Score: 0.5

Average Score For This Show: 5.18

Weekly Host Scorecard:

· Alec Baldwin 5.80
· Melissa McCarthy 5.45
· Ben Stiller 5.18

You can contact Mike Ryan directly on Twitter.

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Kristen De La Riva

I laughed during the Springsteen sketch and everything else left me deadpanned. It also breaks my heart to not even find Stefon remotely funny because it used to be my favorite part of Weekend Update.

October 10 2011 at 4:52 PM Report abuse rate up rate down Reply
Mr. Dobyns

First off, I'm amazed someone is actually employed to watch and rate SNL. Tthere should be some kind of extra hazard pay that goes with the position for the potential for permanent brain damage. As for Mr. Stiller, the guy simply isn't funny regardless of his role. If wearing strange costumes, strange make up and making weird faces qualifies as humor to anyone it speaks volumes about our country as a whole. Go away Ben and take freak Owen with you.

October 10 2011 at 2:37 PM Report abuse rate up rate down Reply

Ben is a great actor, i like it a lot............my best friend's mom makes $77 an hour on the computer. She has been out of job for 9 months but last month her check was $7487 just working on the computer for a few hours. Read about it here MakeCash9.com

October 10 2011 at 10:36 AM Report abuse rate up rate down Reply

Count me as not liking the Springsteen or the rest of it for that matter. Both Worlds was alright. Hugh Jackman FTW.
Very weak episode.

I'm too young to have seen Murphy on SNL and don't really know anything about the feud. A cameo wouldn't do much for me. I'll always remember him as a guy that used to make great comedies, then put on make up and ruined his shot at an Oscar.

I have a feeling someone is back there cutting the good skits and releasing the bad ones because they don't know what the hell funny is.

October 10 2011 at 1:44 AM Report abuse rate up rate down Reply

I think BOBW was pretty brilliant in that, as soon as the premise was played out, the entire premise changed from being a talkshow hosted by Hugh Jackman to being about a sketch where Samberg plays Jackman opposite the real Jackman, who desperately tries to defend himself without breaking character. I think the same "almost turns meta" was present in the cold opening, where everyone is sad about the sorry selection of candidates and wishes for someone more fun.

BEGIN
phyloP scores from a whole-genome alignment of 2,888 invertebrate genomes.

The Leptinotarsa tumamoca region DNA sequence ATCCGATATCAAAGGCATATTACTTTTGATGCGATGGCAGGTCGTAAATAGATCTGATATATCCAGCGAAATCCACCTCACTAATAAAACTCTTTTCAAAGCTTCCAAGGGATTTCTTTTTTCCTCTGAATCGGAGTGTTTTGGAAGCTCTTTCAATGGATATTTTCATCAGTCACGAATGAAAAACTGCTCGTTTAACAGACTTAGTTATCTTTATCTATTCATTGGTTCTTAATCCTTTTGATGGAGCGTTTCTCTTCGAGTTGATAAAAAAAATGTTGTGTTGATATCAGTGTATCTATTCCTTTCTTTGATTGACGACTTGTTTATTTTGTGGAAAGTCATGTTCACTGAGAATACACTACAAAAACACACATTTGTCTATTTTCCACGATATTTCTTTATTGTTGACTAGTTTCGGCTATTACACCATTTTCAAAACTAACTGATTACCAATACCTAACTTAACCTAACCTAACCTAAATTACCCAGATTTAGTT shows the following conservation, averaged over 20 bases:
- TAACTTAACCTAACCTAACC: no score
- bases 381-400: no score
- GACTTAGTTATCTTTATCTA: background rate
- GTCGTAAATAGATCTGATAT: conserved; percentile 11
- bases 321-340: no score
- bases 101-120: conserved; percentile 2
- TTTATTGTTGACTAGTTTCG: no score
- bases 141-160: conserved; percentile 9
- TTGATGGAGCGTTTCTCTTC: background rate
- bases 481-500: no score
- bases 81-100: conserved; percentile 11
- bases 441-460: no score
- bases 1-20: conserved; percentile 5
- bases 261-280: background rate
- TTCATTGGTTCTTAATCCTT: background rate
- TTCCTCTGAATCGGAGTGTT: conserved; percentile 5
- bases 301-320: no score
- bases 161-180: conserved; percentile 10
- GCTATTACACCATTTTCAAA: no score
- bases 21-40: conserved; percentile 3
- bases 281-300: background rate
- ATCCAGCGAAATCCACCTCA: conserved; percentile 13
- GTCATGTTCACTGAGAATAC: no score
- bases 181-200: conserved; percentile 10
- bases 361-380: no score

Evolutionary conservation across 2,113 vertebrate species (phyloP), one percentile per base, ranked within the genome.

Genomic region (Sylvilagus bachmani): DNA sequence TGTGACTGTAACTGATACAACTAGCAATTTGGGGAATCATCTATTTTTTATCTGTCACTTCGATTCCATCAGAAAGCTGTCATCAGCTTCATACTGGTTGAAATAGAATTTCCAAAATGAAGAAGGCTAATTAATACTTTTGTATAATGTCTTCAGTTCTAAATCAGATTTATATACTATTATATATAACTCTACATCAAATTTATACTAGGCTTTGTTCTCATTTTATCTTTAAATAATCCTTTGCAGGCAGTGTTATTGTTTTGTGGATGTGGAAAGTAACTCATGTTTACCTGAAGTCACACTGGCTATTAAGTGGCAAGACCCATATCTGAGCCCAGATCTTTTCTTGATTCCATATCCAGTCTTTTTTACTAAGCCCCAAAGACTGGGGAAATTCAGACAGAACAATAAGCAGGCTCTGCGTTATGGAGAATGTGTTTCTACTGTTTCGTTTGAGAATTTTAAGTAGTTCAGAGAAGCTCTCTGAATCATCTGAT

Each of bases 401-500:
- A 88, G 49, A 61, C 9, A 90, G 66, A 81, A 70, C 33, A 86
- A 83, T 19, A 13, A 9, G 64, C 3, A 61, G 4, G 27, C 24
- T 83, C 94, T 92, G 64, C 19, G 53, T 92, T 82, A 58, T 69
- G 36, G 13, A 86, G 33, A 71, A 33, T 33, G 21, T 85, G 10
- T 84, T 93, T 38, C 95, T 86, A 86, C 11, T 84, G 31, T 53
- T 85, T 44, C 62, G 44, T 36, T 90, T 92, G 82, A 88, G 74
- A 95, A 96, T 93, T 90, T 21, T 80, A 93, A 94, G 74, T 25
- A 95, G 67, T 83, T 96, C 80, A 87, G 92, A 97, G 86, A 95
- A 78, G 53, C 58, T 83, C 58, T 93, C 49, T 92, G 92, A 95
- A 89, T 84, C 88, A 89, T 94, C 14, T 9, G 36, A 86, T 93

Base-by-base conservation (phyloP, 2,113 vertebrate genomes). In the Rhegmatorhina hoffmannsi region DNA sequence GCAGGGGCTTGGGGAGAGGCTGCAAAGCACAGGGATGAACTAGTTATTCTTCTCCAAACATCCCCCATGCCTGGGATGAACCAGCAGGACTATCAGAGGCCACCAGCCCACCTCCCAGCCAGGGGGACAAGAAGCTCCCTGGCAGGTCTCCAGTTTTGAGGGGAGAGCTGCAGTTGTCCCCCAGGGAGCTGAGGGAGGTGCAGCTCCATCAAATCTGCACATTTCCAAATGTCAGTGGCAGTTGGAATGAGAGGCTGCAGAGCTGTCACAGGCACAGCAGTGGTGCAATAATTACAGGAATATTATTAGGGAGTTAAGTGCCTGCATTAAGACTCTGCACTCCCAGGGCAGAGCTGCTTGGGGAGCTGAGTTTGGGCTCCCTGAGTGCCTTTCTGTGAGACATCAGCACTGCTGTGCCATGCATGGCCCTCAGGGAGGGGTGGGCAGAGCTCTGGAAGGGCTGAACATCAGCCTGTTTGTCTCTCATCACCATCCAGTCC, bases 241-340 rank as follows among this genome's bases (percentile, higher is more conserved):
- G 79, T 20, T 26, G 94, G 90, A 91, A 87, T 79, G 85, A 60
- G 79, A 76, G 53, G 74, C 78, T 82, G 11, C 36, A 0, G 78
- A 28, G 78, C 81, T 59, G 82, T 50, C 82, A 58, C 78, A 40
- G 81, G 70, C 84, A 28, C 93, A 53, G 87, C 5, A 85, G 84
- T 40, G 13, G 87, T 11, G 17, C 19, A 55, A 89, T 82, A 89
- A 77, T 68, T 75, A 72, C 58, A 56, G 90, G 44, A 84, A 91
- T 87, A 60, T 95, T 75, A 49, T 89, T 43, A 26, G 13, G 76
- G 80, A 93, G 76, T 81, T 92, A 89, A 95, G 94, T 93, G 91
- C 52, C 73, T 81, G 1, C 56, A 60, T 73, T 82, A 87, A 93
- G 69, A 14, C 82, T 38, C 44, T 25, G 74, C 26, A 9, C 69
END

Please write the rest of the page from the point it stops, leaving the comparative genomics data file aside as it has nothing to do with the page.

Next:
It wasn't a very good WU. Washingtom felt like Wiig had wanted to do something like that Will Forte character, where he plays a politician on WU, mumbly and incoherent and with some terrible ideas, but she was really hungry when she wrote it, so she sort of lost focus. And Meyers seems to have forgotten how to interact with his guests, over the summer. And Still is really getting too old to plays Zoolander.

October 09 2011 at 4:06 PM Report abuse rate up rate down Reply
1 reply to lordz86's comment
Mike Ryan

Ugh, you're right about Still. I thought the same exact thing but didn't want to criticize him for that. Also, yes, Washingtom really is a poor man's Tim Calhoun.

(Also, yes, I'm responding to comments on an iPhone at a St. Louis Cardinals bar in NYC, so please excuse any typos. Multitasking!)

October 09 2011 at 4:49 PM Report abuse rate up rate down Reply

The only sketch that had me laughing out loud was the Best of Both Worlds one. Unlike the author, I love when the real actors encounter their SNL counterparts. I especially liked this one b/c it was not Hugh as himself confronting Hugh but him as Daniel Radcliff defending Hugh. I have not seen Zoolander or Moneyball so both if those were list on me. Same with the Lincoln Financial--never seen the original. The Bruce Springsteen and music festival ones were so long and boring I ended up FF thru them.

October 09 2011 at 2:23 PM Report abuse rate up rate down Reply